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Households cut spending on education to counter rampant inflation

Skyrocketing inflation has forced many households in Laos to slash spending on education, health and food, according to the findings of the latest survey conducted by the Macroeconomic Research Institute.
Economists are concerned that reduced expenditure on health and education will undermine the long-term development of human capital in Laos.

Many households cut spending on education.              --Photo by WFP/Vilakhone Sipaseuth

“In the first quarter of 2023, 57.8 percent of households’ earnings was spent on basic consumer items, while 26.2 percent and 16 percent were used for investment and savings respectively,” stated the Consumer Sentiment and Business Tendency Survey.
“It can be seen that households are lowering their consumption and turning more to savings. This trend may be attributed to households’ caution over economic uncertainty and their financial status.”
According to a World Bank report issued late last year, two-thirds of households have cut spending on health and education. It is estimated that the household purchasing power of the richest has decreased by 20 percent as a result of inflation.
Economists are concerned that with less money being spent on education, this poses greater challenges for young people from poor families in obtaining higher education and freeing themselves from the poverty cycle.
To deal with rising inflation, many households also decided to cut spending on entertainment and recreation, according to the survey.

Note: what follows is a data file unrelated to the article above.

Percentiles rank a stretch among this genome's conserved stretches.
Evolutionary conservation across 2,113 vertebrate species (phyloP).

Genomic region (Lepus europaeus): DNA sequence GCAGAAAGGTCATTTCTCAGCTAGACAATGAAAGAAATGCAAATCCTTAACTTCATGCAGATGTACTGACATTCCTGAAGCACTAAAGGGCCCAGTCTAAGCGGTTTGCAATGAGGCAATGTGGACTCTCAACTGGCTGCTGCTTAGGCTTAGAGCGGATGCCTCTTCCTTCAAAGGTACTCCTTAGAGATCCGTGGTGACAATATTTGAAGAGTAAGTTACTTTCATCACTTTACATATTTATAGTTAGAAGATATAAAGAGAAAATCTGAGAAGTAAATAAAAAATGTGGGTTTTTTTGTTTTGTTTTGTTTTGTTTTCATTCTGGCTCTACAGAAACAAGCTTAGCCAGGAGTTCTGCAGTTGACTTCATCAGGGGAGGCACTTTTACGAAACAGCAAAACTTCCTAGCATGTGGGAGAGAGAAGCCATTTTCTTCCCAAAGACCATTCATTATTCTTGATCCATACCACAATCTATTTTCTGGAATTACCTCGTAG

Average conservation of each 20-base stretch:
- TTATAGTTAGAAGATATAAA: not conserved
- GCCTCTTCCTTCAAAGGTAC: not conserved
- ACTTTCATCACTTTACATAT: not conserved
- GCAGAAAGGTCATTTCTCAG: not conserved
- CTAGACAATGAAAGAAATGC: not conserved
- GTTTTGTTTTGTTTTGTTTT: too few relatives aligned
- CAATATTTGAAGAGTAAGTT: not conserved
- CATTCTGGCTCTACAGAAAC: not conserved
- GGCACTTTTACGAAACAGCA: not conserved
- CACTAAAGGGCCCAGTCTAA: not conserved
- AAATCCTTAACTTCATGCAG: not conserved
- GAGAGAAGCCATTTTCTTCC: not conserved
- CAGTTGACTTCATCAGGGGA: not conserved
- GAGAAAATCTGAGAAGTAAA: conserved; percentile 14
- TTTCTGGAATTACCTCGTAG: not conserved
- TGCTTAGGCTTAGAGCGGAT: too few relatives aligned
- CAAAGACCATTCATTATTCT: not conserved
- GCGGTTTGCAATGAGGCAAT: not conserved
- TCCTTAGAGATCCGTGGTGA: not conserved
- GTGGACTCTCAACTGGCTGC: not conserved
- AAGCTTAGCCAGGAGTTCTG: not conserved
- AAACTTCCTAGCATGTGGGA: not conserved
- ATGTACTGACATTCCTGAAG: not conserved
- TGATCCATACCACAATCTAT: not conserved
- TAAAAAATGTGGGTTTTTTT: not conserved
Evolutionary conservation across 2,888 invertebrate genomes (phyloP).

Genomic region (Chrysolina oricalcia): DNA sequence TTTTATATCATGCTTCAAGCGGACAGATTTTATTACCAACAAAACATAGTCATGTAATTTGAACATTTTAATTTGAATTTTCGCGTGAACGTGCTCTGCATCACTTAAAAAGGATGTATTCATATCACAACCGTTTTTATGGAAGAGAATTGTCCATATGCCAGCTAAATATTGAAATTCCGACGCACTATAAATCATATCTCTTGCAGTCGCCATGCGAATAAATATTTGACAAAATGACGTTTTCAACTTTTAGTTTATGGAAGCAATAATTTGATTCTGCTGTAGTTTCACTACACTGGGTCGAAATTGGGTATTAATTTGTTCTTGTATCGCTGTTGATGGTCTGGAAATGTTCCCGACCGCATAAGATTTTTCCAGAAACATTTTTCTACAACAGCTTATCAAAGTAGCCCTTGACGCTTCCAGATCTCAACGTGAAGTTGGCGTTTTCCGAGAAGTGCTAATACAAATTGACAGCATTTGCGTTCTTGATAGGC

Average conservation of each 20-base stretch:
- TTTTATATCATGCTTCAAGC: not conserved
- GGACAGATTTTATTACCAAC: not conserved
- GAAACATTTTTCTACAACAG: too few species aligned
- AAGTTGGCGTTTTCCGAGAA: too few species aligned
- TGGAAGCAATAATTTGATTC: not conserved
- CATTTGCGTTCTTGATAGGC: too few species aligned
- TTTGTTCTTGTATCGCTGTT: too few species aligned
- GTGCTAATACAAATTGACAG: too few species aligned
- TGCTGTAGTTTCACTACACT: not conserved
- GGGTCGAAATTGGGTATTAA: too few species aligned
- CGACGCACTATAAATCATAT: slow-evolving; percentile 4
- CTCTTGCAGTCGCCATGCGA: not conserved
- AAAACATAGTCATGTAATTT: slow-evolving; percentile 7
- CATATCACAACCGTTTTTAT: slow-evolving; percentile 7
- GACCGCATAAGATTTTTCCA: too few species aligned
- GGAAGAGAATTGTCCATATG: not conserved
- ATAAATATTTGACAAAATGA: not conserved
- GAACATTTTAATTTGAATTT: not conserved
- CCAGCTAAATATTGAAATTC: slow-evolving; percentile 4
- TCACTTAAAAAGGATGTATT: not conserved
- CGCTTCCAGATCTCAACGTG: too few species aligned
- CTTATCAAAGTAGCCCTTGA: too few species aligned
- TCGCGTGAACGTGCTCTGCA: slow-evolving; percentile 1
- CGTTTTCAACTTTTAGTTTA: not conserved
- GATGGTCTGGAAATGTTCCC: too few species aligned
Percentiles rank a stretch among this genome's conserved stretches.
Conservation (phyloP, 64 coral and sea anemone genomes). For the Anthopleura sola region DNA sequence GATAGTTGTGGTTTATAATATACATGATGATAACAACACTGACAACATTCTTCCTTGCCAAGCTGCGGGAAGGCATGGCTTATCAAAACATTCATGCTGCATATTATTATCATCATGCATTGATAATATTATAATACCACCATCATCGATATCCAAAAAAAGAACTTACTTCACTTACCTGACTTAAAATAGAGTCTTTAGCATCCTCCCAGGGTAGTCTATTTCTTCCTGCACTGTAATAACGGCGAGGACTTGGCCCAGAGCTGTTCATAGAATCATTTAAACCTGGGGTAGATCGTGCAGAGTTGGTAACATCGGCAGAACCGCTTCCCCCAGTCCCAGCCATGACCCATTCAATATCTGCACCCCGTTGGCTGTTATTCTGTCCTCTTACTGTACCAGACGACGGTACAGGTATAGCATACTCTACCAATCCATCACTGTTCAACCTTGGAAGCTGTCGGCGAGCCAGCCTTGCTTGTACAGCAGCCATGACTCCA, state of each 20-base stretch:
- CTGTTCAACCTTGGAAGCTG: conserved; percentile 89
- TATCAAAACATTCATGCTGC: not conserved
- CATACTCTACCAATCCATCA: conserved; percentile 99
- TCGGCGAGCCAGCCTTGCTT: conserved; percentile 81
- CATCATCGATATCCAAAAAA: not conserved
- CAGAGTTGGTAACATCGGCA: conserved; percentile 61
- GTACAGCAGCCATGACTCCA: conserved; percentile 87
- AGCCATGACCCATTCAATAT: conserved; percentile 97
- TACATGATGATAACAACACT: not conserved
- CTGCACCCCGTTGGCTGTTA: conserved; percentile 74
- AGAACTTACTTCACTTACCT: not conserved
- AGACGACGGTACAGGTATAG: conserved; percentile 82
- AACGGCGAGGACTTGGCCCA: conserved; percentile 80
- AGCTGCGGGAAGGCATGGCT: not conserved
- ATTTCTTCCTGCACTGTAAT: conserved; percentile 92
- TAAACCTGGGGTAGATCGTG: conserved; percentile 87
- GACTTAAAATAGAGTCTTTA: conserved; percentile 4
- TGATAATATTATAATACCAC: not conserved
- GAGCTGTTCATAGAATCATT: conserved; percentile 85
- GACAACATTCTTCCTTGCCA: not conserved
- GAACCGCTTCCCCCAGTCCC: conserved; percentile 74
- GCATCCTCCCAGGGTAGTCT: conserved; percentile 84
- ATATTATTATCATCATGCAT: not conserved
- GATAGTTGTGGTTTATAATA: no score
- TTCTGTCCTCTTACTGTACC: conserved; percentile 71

The survey was supported by the United Nations under a Joint Programme titled “High frequency data collection, monitoring, and analysis of socio-economic data to support evidence-based policymaking in a volatile time period”.
Continuing depreciation of the kip means households have lost income in real terms, with many people saying their earnings have not kept pace with inflation.
The year-on-year inflation rate is continuing to rise, soaring to 41.3 percent in February, up from 40.3 percent in January, according to the latest report from the Lao Statistics Bureau.
The inflation rate in 2022 averaged 22.96 percent year-on-year, according to the Bureau. Income losses and price rises in markets are eroding the purchasing power of households. According to the survey, 59.4 percent of respondents expect that the price of goods and services will rise further in the next 12 months.
Respondents also said they believed rising prices were mainly caused by the ongoing depreciation of the kip (34.6 percent), increasing energy prices (29.2 percent), rising price of raw materials (21.4 percent), and demand pressure (8.9 percent).
A large number of households urged the sectors concerned to enforce price controls and introduce subsidies, stabilise exchange rates, and step up law enforcement. “Households feel pessimistic about the economy and their finances,” stated the survey.

By Times Reporters
 (Latest Update March 16, 2023)


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